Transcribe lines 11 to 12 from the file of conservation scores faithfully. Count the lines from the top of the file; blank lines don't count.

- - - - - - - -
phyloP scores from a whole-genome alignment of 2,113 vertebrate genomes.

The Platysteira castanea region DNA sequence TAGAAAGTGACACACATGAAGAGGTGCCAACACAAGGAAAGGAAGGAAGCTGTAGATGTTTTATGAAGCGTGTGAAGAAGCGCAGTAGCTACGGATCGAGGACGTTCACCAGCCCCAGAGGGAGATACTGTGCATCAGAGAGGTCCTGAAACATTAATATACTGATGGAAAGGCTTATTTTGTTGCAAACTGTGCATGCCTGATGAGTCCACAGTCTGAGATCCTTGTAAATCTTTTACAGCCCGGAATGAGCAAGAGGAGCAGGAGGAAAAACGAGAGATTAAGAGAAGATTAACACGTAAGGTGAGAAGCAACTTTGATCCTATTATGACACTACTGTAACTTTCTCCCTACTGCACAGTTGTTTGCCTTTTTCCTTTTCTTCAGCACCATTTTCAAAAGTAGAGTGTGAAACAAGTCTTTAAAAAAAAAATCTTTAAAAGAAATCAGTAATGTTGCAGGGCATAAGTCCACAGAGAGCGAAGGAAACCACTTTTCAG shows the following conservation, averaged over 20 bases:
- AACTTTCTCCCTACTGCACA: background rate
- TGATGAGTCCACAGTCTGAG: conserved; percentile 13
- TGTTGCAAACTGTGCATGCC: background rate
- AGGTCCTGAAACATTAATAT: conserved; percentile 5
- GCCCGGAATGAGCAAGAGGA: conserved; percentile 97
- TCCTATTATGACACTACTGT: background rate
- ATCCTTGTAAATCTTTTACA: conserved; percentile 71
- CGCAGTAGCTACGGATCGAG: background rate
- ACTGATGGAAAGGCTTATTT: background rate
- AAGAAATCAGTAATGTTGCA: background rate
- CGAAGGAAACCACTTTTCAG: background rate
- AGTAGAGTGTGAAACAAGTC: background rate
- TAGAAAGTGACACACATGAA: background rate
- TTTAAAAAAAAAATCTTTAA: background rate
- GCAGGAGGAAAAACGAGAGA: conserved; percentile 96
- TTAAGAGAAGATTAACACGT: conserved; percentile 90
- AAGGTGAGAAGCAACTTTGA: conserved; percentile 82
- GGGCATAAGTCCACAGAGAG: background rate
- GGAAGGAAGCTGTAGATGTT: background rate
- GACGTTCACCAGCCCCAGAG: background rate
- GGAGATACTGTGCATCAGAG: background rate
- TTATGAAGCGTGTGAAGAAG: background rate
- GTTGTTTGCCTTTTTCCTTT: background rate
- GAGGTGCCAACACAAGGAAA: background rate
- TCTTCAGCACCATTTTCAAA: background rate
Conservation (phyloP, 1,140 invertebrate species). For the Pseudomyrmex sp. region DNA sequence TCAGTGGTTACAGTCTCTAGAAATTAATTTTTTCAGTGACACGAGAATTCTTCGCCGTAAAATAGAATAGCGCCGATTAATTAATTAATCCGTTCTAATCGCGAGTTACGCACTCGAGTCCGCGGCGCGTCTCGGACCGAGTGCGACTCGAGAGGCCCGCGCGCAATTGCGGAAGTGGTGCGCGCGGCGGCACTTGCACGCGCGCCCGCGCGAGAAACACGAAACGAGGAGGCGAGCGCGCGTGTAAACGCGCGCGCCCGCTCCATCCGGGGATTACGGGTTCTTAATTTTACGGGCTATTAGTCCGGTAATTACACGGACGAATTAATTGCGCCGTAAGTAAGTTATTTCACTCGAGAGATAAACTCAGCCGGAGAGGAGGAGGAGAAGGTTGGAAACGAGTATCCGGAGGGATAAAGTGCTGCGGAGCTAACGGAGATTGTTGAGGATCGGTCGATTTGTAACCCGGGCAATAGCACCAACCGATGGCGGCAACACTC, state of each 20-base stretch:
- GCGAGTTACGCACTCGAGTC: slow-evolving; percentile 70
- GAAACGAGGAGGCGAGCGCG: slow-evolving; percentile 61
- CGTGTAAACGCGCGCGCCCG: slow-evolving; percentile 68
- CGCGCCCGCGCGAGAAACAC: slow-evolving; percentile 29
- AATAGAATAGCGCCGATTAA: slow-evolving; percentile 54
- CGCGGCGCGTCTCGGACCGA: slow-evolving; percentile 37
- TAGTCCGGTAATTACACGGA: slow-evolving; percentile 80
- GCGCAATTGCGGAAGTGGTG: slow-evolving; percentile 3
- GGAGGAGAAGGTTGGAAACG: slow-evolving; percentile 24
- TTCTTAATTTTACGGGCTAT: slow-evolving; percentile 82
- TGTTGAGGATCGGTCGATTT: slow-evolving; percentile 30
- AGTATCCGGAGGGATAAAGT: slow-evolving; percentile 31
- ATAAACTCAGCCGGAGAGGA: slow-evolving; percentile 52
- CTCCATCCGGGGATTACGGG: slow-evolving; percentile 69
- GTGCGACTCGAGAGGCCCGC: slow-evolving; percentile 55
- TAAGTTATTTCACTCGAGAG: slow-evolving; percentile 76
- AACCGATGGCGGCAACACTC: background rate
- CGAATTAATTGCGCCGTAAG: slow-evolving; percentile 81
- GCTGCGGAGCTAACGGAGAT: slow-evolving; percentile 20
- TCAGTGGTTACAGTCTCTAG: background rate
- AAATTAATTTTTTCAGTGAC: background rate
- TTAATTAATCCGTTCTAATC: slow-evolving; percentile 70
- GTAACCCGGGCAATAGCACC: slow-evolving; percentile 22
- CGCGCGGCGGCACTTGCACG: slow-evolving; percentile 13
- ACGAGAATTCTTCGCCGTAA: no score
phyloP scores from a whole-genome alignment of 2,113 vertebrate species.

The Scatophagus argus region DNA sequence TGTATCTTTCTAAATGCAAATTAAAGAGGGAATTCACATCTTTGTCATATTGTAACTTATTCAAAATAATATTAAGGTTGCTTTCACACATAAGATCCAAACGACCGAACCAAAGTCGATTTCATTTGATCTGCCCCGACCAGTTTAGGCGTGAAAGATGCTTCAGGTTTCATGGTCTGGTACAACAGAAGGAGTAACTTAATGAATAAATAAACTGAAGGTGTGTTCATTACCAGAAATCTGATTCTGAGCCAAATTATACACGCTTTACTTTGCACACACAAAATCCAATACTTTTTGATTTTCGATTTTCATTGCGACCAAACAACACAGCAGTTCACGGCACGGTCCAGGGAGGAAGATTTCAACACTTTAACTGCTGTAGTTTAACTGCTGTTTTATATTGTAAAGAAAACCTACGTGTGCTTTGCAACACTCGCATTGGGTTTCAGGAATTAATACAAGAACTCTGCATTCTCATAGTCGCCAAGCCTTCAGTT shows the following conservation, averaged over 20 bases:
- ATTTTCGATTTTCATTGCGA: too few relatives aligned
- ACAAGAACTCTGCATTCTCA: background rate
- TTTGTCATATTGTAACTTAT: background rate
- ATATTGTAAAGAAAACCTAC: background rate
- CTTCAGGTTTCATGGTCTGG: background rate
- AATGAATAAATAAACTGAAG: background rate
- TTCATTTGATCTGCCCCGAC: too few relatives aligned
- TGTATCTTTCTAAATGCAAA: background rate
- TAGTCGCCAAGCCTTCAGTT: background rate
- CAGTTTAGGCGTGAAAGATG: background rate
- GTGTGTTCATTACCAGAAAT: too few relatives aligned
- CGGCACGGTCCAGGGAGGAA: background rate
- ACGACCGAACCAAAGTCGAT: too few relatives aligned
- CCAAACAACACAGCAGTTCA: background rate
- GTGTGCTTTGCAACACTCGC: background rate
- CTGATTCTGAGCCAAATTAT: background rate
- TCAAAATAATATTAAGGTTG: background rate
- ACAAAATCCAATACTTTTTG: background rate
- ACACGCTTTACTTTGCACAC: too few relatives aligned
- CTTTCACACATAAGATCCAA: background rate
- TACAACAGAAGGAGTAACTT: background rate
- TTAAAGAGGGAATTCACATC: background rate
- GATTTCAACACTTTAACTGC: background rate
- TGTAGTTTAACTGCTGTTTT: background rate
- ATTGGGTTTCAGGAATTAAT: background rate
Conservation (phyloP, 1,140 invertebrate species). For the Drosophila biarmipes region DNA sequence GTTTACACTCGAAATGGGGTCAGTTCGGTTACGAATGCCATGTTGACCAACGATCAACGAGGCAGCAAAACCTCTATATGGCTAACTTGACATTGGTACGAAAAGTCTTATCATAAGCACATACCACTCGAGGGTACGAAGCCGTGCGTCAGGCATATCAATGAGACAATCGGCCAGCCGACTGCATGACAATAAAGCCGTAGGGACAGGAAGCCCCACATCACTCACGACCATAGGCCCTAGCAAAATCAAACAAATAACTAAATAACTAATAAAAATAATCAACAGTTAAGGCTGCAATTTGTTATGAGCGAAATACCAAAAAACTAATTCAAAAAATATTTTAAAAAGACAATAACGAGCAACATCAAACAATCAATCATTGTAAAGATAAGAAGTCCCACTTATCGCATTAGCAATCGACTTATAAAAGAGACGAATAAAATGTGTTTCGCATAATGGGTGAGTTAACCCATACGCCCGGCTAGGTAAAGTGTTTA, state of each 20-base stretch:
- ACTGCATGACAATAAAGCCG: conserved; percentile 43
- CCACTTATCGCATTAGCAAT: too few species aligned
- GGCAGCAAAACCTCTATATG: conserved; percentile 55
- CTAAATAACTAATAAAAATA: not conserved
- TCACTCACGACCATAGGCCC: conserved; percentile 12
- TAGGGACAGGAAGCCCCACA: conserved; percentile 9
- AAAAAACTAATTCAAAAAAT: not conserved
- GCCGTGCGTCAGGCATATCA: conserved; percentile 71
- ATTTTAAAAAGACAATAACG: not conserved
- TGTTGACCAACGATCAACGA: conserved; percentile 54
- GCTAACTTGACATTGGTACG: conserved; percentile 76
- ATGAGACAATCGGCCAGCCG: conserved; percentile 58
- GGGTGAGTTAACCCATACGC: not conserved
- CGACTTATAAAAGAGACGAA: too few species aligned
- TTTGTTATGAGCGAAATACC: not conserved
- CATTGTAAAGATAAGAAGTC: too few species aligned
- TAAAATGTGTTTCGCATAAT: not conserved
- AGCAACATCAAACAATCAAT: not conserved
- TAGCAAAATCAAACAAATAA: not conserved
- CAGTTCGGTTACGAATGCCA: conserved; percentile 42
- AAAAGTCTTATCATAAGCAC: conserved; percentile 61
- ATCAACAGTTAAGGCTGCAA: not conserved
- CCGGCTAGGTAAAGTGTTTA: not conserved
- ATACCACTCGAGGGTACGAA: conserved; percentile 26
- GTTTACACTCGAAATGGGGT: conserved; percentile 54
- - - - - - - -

- ACTGATGGAAAGGCTTATTT: background rate
- AAGAAATCAGTAATGTTGCA: background rate